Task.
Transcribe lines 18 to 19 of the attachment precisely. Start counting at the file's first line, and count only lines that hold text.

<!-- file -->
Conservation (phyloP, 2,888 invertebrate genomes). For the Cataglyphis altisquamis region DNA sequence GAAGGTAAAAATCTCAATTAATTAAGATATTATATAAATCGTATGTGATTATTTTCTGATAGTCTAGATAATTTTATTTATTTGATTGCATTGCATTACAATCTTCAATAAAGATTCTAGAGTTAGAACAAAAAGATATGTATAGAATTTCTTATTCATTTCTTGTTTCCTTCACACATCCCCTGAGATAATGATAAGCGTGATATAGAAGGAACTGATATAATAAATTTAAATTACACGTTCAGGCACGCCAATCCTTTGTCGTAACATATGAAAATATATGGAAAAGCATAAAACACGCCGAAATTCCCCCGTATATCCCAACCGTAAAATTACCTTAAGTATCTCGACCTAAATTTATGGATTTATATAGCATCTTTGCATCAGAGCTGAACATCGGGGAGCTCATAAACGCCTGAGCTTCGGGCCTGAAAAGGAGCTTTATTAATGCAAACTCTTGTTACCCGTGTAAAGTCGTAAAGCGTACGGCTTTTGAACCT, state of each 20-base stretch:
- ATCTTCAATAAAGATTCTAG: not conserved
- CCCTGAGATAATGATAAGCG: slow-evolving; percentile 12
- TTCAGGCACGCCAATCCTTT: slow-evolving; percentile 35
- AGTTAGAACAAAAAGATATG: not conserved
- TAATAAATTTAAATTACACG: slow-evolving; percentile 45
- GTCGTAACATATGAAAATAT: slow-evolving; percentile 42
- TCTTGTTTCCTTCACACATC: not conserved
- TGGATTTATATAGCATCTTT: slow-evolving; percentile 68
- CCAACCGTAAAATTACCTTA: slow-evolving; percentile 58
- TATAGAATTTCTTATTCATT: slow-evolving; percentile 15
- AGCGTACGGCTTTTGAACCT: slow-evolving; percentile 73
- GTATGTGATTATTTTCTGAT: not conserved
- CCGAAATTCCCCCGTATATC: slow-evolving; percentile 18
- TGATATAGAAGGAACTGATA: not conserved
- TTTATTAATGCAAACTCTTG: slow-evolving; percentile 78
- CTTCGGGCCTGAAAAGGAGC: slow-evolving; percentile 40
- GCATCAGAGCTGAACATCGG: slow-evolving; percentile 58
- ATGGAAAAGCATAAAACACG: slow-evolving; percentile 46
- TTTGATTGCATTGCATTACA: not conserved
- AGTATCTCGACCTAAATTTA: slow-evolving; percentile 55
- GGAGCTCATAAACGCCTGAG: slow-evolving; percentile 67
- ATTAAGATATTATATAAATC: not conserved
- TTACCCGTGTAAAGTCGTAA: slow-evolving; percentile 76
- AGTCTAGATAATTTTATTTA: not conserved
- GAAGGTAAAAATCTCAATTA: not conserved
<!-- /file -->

- GCATCAGAGCTGAACATCGG: slow-evolving; percentile 58
- ATGGAAAAGCATAAAACACG: slow-evolving; percentile 46